Abstract: Die Erfindung betrifft ein Verfahren zur Abtrennung von Uran(VI)-Verbindungen aus Uran(VI)-Verbindungen-haltigen Flüssigkeiten mit den Verfahrensschritten herstellen einer Suspension, enthaltend eine Mikrostruktur, aufweisend mindestens ein Flavonoid und mindestens eine amphiphile Substanz, zugeben der Uran(VI)-Verbindungen-haltigen Flüssigkeit zu der Mikrostruktur, wobei eine einen Flavonoid-Uran(VI)-Komplexes, wobei mindestens eine Uran-Spezies mit einer Oxidationsstufe kleiner sechs gebildet wird und entfernen der Uran-Spezies aus der Suspension.
  • Patent
    DE102014225951 - Erteilung 04.02.2016
Registration No. 23787 - Permalink

Investigation of Acidithiobacillus ferrooxidans in pure and mixed-species culture for bioleaching of Theisen sludge from former copper smelting
Klink, C.; Eisen, S.; Daus, B.; Heim, J.; Schlömann, M.; Schopf, S.
Abstract: Aims: The aim of this study was to investigate the potential of bioleaching for the treatment of an environmentally hazardous waste, a blast-furnace flue dust designated Theisen sludge.
Methods and Results: Bioleaching of Theisen sludge was investigated at acidic conditions with Acidithiobacillus ferrooxidans in pure and mixed-species culture with Acidiphilium. In shaking-flask experiments, bioleaching parameters (pH, redox potential, zinc extraction from ZnS, ferrous- and ferric-iron concentration) were controlled regularly. The analysis of the dissolved metals showed that 70% zinc and 45% copper were extracted. Investigations regarding the arsenic and antimony species were performed. When iron ions were lacking, animonate (Sb(V)) and total arsenic concentration were highest in solution. The bioleaching approach was scaled up in stirred-tank bioreactors resulting in higher leaching efficiency of valuable trace elements. Concentrations of dissolved antimony were approx. 23 times, and of cobalt, germanium, and rhenium three times higher in comparison to shaking-flask experiments, when considering the difference in solid load of Theisen sludge.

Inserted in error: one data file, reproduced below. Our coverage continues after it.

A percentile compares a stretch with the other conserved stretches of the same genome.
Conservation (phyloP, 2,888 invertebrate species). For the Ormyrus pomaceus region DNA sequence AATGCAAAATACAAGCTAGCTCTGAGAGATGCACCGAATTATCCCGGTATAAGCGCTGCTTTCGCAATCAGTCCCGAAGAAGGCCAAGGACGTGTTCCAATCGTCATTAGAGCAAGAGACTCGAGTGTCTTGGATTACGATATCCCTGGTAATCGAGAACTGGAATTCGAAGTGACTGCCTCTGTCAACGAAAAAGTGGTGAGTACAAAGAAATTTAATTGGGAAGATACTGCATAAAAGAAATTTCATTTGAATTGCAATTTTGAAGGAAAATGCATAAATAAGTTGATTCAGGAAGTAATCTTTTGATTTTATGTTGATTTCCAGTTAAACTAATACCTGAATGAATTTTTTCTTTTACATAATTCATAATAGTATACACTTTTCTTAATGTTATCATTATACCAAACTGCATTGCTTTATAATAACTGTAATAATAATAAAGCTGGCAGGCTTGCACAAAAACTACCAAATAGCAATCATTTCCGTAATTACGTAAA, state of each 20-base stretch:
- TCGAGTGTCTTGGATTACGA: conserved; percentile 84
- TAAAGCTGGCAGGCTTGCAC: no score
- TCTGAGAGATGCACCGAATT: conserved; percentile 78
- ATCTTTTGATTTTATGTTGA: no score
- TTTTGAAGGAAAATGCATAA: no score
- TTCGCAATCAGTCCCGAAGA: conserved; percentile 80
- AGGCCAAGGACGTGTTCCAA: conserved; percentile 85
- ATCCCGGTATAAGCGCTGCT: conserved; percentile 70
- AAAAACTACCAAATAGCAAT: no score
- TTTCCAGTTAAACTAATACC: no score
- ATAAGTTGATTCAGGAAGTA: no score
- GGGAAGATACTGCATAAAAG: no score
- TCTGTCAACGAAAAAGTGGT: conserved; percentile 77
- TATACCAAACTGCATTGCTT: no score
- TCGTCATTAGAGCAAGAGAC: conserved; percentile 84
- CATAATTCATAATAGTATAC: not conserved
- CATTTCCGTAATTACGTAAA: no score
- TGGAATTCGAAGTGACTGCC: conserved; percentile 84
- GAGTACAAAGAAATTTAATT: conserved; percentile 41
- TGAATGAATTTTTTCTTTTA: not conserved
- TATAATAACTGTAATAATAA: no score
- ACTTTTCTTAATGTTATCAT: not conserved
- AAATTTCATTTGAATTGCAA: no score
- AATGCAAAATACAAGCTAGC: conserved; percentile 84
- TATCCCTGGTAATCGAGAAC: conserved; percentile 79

Conclusions: The extraction of base and trace metals from Theisen sludge, despite of its high content of heavy metals and organic compounds, was
feasible with iron-oxidizing acidophilic bacteria. In stirred-tank bioreactors, the mixed-species culture performed better.
Significance and Impact of the Study: To the best of our knowledge, this study is the first providing an appropriate biological technology for the treatment of Theisen sludge to win valuable elements.

Keywords: acidophilic bacteria, bioleaching of valuable trace elements, stirred-tank bioreactors, Theisen sludge, toxic organic compounds

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Registration No. 23780 - Permalink

Optical ridge waveguides in Nd:LGS crystal produced by combination of swift C5+ ion irradiation and precise diamond blade dicing
Cheng, Y.; Lv, J.; Akhmadaliev, S.; Zhou, S.; Chen, F.
Abstract: We report on the fabrication of optical ridge waveguides in Nd:LGS crystal by using combination of swift C5+ ion irradiation and precise diamond blade dicing. The ridge structures support guidance both at 632.8 nm and 1064 nm wavelength along the TE and TM polarizations. The lowest propagation losses of the ridge waveguide for the TM mode are ~1.6 dB/cm at 632.8 nm and ~1.2 dB/cm at 1064 nm, respectively. The investigation of micro-fluorescence spectra and micro-Raman spectra indicates that the Nd3+ luminescence features have been well preserved and the microstructure of the waveguide region has no significant change after C5+ ion irradiation.
Keywords: Optical waveguide; Nd:LGS crystal; Ion irradiation; Diamond blade dicing Registration No. 23779 - Permalink

Hydrogen release from irradiated elastomers measured by Nuclear Reaction Analysis
Jagielski, J.; Ostaszewska, U.; Bielinski, D.; Grambole, D.; Romaniec, M.; Jozwik, I.; Kozinski, R.; Kosinska, A.
Abstract: Ion irradiation appears as an interesting method of modification of elastomers, especially friction and wear properties. Main structural effect caused by heavy ions is a massive loss of hydrogen from the surface layer leading to its smoothening and shrinking. The paper presents the results of hydrogen release from various elastomers upon irradiation with H+, He+ and Ar+ studied by using Nuclear Reaction Analysis (NRA) method. The analysis of the experimental data indicates that the hydrogen release is controlled by inelastic collisions between ions and target electrons. The last part of the study was focused on preliminary analysis of mechanical properties of irradiated rubbers
Keywords: Ion implantation; Elastomers; Ion beam analysis; Hydrogen release Registration No. 23777 - Permalink

Velocity Measurement For Two-Phase Flows Based On Ultrafast X-ray Tomography
Barthel, F.; Bieberle, M.; Hoppe, D.; Banowski, M.; Hampel, U.